Monthly Archives: June 2020

The COVID-19 virus has left the world in unprecedented and uncertain times PPCI

The COVID-19 virus has left the world in unprecedented and uncertain times. As different countries and states implement their own responses to the virus and the world continues to change, it is critical that we take action where we can. One of the main ways everyone can help slow the spread of the virus is by regularly cleaning the surfaces in their homes and places of work which are regularly touched or handled. However, simply wiping down your phone with a rag is not enough. To clean effectively, you must use the appropriate cleaning products.

You have likely seen brightly colored cleaning products in stores around the world and never thought twice about why cleaning products are different colors. You might write the varied colors off as nothing more than marketing. While brands rely on color recognition there is often a reason why cleaning products have different colors. The color of a cleaning product sometimes indicates the product’s intended use and related attributes. But, more often the color correlates to the scent of the product. The color-based coding is often industry-specific, so you may observe the following colors in certain product-types:

Blue: General purpose cleaner, but also suitable for glass and other surfaces. Some industries use blue to denote acidic solutions, whereas others use blue to signify high pH solutions.
Yellow or Pink: Low-risk cleaners that may be used to signify that a reduced risk of cross-contamination.
Red or Purple: High-risk and heavy-duty cleaners usually reserved for areas with an elevated risk of cross-contamination and bathroom cleaning. Some industries use red to denote high pH solutions. In contrast, some industries use red to connote that the product is acidic.
Green: A cleaning product that is sometimes designed to be used in food preparation areas.
Brown: Oven cleaners

In contrast to color-coding based on industry and intended use, many colors are simply used to reflect the scent of the product:

Blue: Fresh scents, ocean-based scents
Yellow: Lemon
Orange: Fruit and orange
Green: Apple, pine, and invigorating scents
Red and pink: Tropical scents, cherry, floral
Purple: Lavender
Brown: Wood, nature-based

Just like not every cleaning product should be used on every surface, not every type of dye belongs in every product. There are many different types of dyes and each type has different properties that makes them conducive for certain applications and formula attributes.

FDA Certified dyes have been approved for certain uses by the Food and Drug Administration. FDA approved colorants may be able to be used in food, drugs, cosmetics, and medical devices that come into contact with humans or animals. Many cleaning products may need FDA colorants.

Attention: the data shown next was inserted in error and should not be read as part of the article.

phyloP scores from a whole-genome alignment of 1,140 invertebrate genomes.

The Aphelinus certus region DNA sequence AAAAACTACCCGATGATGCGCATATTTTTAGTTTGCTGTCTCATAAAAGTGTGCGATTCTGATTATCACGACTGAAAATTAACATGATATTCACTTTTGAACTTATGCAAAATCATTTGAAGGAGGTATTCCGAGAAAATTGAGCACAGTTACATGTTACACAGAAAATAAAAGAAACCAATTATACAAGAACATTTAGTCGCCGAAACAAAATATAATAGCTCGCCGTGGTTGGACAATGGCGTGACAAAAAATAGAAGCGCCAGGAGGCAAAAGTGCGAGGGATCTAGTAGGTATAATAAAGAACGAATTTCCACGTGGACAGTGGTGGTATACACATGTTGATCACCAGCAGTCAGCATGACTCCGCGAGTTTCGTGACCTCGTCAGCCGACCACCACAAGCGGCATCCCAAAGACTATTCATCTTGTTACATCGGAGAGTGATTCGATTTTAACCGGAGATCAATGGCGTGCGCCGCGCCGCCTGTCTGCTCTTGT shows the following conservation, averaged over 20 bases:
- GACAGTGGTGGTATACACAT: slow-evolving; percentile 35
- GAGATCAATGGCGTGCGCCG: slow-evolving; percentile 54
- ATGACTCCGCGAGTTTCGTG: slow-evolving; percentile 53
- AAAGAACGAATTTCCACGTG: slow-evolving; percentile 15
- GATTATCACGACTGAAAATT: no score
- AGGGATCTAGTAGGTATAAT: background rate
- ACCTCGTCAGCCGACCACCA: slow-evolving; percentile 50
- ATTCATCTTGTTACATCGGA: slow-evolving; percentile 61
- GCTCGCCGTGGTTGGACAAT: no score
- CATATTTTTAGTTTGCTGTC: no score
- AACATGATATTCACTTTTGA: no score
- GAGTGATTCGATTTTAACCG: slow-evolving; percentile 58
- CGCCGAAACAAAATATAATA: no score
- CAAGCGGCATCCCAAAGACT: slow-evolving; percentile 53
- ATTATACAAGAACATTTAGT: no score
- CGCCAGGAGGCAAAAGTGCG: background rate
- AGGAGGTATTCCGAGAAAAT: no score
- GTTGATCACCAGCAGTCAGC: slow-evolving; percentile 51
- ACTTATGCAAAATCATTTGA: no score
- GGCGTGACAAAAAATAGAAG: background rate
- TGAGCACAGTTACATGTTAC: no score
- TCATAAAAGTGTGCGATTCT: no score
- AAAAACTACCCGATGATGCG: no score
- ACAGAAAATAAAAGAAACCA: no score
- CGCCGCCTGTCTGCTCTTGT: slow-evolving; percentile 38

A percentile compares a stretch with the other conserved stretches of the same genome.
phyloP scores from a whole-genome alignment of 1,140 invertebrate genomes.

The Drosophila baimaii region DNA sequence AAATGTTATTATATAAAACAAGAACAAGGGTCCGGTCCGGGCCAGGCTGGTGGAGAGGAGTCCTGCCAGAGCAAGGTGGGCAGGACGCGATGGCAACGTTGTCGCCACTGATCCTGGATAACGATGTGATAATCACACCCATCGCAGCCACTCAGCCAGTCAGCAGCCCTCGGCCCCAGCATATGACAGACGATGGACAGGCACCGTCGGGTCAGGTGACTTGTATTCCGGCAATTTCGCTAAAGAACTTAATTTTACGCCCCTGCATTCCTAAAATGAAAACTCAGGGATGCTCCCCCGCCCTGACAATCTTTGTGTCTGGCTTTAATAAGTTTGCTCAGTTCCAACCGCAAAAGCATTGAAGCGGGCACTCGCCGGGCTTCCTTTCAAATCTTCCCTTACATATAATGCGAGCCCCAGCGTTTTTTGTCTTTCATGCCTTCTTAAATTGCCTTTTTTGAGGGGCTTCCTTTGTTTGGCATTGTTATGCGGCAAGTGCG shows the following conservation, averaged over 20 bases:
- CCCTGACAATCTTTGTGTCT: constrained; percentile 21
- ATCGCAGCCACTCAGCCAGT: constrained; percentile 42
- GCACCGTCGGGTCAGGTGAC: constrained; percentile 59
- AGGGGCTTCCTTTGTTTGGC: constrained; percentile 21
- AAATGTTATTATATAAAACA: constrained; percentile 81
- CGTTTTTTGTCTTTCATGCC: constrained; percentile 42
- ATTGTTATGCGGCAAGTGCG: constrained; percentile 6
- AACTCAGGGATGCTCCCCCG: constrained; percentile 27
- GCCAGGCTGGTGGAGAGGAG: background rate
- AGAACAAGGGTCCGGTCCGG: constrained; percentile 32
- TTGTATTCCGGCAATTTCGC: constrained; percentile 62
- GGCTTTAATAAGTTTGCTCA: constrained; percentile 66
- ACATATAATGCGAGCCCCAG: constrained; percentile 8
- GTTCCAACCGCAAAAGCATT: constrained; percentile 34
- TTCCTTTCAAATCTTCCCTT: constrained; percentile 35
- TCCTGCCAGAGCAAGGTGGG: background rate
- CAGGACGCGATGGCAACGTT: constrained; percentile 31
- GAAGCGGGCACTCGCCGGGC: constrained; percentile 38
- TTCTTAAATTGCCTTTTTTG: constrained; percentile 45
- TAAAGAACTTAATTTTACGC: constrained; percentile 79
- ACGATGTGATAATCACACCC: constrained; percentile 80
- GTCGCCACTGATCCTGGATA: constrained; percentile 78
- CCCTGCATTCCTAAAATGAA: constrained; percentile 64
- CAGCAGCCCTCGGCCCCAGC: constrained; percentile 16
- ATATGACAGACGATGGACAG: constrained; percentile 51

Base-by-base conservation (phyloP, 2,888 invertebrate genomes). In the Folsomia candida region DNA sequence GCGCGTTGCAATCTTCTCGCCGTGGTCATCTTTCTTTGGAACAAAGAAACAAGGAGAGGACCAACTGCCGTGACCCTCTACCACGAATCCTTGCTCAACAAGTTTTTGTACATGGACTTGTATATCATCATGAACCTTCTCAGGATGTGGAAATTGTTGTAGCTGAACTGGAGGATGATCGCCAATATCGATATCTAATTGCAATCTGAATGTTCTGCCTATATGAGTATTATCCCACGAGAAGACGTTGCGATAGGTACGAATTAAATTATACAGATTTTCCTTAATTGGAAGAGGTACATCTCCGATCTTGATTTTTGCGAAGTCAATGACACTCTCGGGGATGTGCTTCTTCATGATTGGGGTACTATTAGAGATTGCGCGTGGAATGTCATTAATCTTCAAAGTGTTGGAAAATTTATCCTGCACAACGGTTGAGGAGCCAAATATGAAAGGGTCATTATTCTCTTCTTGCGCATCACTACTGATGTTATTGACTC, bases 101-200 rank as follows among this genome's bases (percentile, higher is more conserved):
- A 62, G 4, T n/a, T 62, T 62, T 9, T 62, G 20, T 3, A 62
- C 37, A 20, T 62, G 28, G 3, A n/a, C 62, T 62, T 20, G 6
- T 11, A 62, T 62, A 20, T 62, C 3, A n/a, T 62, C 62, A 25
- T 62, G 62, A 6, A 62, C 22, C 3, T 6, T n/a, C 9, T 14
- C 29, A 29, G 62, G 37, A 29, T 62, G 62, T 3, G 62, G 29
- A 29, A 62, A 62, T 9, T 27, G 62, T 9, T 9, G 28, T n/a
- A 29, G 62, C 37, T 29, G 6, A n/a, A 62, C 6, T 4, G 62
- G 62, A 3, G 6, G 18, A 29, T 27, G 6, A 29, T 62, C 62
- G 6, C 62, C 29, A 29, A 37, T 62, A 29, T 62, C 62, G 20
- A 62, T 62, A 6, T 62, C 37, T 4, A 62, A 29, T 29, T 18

Below is a brief overview of some classes of dyes and other colorants which are commonly used in soaps and cleaning products.

Acid dyes consist of acidic molecular groups that give the dyes their name. Acid dyes tend to exhibit low staining potential in many types of cleaning products so they are often used in soaps, detergents, and glass and hard surface cleaners.

Direct dyes are a cousin to Acid dyes. Direct dyes are also commonly used in assorted soaps, detergents, and glass and hard surface cleaners. Some of these items can also be used in the presence of oxidizers (ex: bleach, chlorine dioxide).

Disperse dyes are generally used to color synthetic fibers and hydrophobic polyesters that lack ionic properties. Disperse dyes are far less water-soluble than Acid dyes, Basic dyes, or Direct dyes, and the Disperse dyes are more commonly used in high-temperature dye baths. For best results, the dye bath should be around 80°C – 100 ⁰C as lower temperatures may result in uneven coloring. Disperse dyes are also used in select industrial cleaning products including but not limited to detergents and degreasers.

Pigments are dispersible and they are often used in “extreme” products. Some pigments are stable in very low pH, others in very high pH. Some pigments are used in bleach and other chemicals which notoriously degrade many other colorants.

Polymeric colorants are commonly used in applications which need a color that will exhibit very low staining potential. For this reason the Polymeric colorants are often used in laundry detergent, fabric softener, and carpet cleaner.

As the world continues to change, you can rest assured knowing that Pylam will continue to serve the community by supplying clients with the colorants they need to continue producing cleaning products that will help keep you your family, and your living and work spaces safe.

Contact us anytime.